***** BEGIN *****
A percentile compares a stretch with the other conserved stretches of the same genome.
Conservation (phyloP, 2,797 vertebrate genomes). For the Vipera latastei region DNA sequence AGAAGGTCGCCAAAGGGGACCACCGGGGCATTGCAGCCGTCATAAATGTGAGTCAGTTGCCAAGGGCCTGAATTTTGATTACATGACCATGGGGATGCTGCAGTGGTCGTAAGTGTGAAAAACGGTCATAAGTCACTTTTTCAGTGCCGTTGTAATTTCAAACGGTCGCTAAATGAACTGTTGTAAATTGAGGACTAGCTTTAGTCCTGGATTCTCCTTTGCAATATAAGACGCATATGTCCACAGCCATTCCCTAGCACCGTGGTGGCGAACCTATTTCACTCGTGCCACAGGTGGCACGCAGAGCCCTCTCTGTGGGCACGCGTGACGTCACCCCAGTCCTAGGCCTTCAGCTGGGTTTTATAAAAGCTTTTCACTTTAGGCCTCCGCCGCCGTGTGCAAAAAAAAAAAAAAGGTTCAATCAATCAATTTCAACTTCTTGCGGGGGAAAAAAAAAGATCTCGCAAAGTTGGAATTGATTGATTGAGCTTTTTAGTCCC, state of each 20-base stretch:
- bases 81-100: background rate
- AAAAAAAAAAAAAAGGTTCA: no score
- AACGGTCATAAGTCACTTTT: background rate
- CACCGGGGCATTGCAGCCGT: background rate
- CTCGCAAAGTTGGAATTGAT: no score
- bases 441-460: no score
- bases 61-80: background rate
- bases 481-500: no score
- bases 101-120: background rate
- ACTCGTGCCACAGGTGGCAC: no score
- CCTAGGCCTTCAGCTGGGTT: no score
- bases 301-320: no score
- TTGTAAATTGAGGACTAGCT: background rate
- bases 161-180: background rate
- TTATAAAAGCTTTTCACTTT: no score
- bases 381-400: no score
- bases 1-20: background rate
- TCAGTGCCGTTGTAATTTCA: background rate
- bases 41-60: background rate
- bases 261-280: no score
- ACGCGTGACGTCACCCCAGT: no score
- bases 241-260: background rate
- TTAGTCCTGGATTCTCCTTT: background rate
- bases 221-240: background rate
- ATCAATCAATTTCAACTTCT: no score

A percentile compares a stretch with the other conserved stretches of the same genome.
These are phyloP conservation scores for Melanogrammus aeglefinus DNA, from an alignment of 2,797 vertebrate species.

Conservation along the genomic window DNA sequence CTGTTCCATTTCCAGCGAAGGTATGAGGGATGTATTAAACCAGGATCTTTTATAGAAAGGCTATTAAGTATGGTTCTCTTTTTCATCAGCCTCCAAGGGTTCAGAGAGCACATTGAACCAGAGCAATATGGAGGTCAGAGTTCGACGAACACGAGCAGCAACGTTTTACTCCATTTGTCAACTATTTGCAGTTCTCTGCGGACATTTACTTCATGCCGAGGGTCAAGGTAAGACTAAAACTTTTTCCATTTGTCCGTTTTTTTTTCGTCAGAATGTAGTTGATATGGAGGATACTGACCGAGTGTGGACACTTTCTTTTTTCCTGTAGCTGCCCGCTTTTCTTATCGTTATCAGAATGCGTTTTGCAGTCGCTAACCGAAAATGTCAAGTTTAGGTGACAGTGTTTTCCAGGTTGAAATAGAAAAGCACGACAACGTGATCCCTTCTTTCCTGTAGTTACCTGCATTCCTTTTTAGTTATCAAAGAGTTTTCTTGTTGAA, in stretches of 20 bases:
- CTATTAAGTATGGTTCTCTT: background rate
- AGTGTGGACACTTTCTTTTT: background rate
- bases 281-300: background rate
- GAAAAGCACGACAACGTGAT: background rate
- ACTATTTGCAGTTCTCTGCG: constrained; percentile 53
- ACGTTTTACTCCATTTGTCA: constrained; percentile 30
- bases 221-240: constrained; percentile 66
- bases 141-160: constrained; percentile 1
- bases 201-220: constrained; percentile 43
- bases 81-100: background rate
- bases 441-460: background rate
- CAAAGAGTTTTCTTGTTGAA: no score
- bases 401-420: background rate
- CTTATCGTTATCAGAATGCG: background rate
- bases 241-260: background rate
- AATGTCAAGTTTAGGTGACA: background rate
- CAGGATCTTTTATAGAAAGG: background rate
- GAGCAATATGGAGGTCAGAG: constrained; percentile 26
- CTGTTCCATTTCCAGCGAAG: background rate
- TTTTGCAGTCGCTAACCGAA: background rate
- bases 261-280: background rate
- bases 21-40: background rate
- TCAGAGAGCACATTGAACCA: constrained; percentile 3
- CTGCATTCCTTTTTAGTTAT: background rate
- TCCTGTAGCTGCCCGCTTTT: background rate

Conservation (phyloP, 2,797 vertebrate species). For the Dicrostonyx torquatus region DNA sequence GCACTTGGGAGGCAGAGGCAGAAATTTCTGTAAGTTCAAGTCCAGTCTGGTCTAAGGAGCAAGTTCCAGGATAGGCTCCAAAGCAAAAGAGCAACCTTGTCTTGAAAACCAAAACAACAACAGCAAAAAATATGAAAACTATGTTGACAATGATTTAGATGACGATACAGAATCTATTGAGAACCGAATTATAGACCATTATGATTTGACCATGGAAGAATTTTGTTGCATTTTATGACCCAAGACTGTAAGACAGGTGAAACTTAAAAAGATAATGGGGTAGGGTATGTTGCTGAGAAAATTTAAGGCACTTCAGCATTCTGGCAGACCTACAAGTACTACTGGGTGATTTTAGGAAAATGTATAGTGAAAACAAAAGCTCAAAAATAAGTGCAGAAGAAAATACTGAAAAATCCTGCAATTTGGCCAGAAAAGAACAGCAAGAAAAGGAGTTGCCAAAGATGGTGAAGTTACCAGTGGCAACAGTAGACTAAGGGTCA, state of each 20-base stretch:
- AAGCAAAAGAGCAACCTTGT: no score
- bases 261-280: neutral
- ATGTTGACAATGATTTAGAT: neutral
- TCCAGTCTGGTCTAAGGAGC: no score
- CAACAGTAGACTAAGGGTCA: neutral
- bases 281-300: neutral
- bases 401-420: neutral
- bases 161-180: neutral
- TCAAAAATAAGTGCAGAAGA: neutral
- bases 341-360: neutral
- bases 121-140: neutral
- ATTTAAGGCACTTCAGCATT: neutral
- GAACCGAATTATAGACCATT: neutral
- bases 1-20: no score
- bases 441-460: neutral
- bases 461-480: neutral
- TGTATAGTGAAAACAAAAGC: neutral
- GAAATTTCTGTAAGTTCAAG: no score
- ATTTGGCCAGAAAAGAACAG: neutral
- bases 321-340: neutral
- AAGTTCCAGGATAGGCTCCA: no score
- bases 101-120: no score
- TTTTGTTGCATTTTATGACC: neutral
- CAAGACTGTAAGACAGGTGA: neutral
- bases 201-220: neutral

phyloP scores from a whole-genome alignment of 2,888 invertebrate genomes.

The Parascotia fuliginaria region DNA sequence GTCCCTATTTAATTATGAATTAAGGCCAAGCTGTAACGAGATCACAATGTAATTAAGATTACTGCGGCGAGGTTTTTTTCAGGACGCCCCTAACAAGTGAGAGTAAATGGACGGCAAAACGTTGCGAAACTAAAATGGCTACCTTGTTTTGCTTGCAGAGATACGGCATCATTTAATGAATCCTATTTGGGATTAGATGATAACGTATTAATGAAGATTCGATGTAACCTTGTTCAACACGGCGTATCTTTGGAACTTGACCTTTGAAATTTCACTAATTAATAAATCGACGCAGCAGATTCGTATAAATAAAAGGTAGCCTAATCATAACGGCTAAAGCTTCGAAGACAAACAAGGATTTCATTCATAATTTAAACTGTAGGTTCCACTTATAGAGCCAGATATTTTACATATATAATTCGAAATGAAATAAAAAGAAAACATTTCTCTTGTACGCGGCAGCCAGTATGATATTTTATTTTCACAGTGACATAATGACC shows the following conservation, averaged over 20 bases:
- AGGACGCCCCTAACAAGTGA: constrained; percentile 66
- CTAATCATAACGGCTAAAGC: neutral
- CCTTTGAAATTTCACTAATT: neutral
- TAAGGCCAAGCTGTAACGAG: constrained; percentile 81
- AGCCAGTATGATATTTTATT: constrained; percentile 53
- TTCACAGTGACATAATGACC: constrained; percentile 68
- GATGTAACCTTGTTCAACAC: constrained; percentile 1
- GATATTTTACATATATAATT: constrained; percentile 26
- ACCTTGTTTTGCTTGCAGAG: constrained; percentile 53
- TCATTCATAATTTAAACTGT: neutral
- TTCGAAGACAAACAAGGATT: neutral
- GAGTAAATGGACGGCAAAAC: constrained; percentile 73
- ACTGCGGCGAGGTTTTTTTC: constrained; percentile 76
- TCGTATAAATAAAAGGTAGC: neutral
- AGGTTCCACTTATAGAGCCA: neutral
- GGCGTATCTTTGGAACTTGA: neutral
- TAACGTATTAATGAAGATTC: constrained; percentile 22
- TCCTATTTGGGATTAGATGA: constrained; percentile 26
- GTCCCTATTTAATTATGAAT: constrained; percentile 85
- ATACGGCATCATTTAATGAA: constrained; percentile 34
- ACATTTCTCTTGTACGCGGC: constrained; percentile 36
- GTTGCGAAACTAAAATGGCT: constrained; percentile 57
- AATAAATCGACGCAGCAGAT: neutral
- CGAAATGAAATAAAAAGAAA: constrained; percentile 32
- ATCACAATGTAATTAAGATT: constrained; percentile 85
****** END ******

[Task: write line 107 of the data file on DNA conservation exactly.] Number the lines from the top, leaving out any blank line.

- CGAAATGAAATAAAAAGAAA: constrained; percentile 32